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Your Friday Briefing – The New York Times

As other countries prepare to roll out vaccinations, South Korea is grappling with its biggest wave of coronavirus infections yet.

South Korea’s daily number of new cases was once as low as two per day. That number soared to​ 682 on Thursday, with health officials warning it could reach record highs in coming days. On Wednesday​, 686 new cases were reported, the highest daily count since Feb. 29.

And vaccines are not coming until March — which is when the first batch from companies like AstraZeneca and Pfizer is set to arrive. The country says it has secured enough to inoculate roughly 86 percent of the population. “We must exert all we can, considering this is our last hurdle” before vaccines and treatments, President Moon Jae-in said.

Context: South Korea has been hit by four waves of infections since January. But the latest is by far the ​hardest to control, health officials said. Previous waves were traceable, but the current one spread through small clusters in nursing homes, bars, factories and other places. A disease control official called it “our biggest ever coronavirus crisis” because it was “steady and nationwide.”

After last year’s catastrophic wildfires, the first major blaze in this wildfire season is underway and Australians are wondering what the rest of the season will bring.

Evacuation orders were issued on Monday for a fire that has blackened roughly half of Fraser Island, an idyllic getaway north of Brisbane renowned for golden beaches and lush biodiversity.

It’s a brutal reminder to Australians that in their country, which is fire-prone and vulnerable to climate change, the risk of record-setting infernos never goes way — it only increases each year.

Quotable: “The fires of last year were unprecedented, but they are no longer that way,” a fire expert said. “Now that we’ve had those fires, they have to be part of the planning.”

Related: California’s epic wildfires in 2020 took deadly aim at the state’s most beloved trees. Countless ancient redwoods, hundreds of giant sequoias and more than one million Joshua trees perished.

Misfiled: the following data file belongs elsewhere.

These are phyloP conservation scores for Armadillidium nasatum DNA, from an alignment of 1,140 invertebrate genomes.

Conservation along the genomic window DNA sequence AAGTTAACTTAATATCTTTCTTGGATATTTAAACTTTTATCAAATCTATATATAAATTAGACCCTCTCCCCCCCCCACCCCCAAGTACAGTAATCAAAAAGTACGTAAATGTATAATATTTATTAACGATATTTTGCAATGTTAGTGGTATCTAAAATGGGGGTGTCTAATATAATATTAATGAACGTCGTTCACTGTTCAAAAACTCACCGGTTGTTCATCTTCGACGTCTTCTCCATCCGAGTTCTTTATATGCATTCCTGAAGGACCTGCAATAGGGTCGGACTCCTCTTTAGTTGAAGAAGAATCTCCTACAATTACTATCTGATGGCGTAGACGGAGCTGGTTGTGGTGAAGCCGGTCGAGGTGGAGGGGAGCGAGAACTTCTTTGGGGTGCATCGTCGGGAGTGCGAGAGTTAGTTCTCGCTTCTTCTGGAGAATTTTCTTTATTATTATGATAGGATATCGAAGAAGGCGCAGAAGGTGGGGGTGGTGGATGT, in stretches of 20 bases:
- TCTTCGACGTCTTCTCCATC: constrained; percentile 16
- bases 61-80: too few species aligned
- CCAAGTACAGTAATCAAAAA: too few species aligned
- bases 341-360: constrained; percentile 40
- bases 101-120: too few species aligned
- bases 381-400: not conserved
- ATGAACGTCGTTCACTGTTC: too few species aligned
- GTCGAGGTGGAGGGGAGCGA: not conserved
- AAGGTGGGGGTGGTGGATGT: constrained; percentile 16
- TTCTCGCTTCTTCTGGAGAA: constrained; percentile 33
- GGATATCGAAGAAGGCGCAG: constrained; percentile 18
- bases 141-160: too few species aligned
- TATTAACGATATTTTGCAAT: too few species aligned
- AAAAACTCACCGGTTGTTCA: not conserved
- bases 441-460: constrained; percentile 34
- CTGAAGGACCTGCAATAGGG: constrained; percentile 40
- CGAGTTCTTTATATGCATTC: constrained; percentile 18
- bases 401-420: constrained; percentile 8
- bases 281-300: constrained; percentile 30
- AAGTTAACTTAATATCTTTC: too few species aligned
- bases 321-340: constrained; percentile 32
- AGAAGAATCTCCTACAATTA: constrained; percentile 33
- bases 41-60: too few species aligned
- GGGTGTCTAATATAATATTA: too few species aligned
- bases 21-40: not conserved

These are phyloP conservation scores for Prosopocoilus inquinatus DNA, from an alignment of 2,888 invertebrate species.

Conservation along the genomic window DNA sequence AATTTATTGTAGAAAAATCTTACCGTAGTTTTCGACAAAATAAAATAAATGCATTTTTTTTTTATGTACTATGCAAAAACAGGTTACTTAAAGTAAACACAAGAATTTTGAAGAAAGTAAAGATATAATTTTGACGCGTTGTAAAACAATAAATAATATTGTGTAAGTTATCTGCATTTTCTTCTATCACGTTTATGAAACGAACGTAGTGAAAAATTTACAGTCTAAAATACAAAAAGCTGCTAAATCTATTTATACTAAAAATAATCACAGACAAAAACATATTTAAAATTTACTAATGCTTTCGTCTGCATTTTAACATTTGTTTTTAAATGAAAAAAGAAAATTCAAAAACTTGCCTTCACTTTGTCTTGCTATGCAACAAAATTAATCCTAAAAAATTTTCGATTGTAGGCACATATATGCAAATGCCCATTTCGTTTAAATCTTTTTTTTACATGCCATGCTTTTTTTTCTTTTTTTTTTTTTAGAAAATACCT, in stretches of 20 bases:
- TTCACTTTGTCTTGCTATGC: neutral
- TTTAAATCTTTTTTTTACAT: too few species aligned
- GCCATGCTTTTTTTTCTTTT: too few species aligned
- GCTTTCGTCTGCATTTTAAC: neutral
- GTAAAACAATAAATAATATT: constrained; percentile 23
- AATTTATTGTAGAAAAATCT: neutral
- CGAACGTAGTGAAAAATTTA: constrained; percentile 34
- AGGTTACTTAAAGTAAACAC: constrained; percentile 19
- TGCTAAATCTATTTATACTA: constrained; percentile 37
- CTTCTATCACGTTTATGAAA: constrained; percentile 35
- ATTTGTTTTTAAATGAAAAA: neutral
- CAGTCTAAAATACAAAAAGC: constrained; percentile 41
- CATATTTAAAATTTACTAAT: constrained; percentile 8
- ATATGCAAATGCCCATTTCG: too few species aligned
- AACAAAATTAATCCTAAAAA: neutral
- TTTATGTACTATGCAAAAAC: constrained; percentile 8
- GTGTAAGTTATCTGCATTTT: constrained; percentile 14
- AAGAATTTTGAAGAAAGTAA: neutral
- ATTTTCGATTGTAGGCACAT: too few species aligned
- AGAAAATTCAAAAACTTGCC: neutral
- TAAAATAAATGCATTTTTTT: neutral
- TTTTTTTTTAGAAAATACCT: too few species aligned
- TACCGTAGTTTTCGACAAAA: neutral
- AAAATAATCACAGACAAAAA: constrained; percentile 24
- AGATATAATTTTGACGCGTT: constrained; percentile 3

The Lebanese judge investigating the huge explosion in the port of Beirut charged the acting prime minister, Hassan Diab, and three former ministers with negligence, a significant step toward holding the top levels of power accountable in the August blast that killed 200.

The judge, Fadi Sawan, filed new charges of neglect and carelessness against the four men and plans to question them as suspects next week.

Response: Mr. Diab denied the allegations in a statement on Thursday, saying that “his hands are clean,” and suggesting that the judge did not have the authority to charge a prime minister. Another of the newly charged men, Ali Hassan Khalil, a former finance minister, denied the allegations on Twitter.

Tens of thousands of Ethiopians have sought safety in Sudan after Ethiopia’s prime minister declared war on the Tigray region. In their accounts to Times journalists, the Tigrayans described being caught between indiscriminate military shelling and a campaign of killing, rape and looting by government-allied ethnic militias. Above, an Ethiopian refugee last week with his children in Hamdayet, Sudan, the first stop for new arrivals after crossing the border.

“I didn’t expect in our life that our government would kill us,” said Ashenafi Hailu, 24, who was nearly killed by a group of militia members. “I am frightened so much. I am not sleeping at night.”

China retweet: The Twitter account of the Chinese Embassy in the United States on Wednesday shared a post by President Trump falsely claiming that the Democrats “cheated” in the election, only to backtrack, undo the retweet hours later and claim its account was hacked.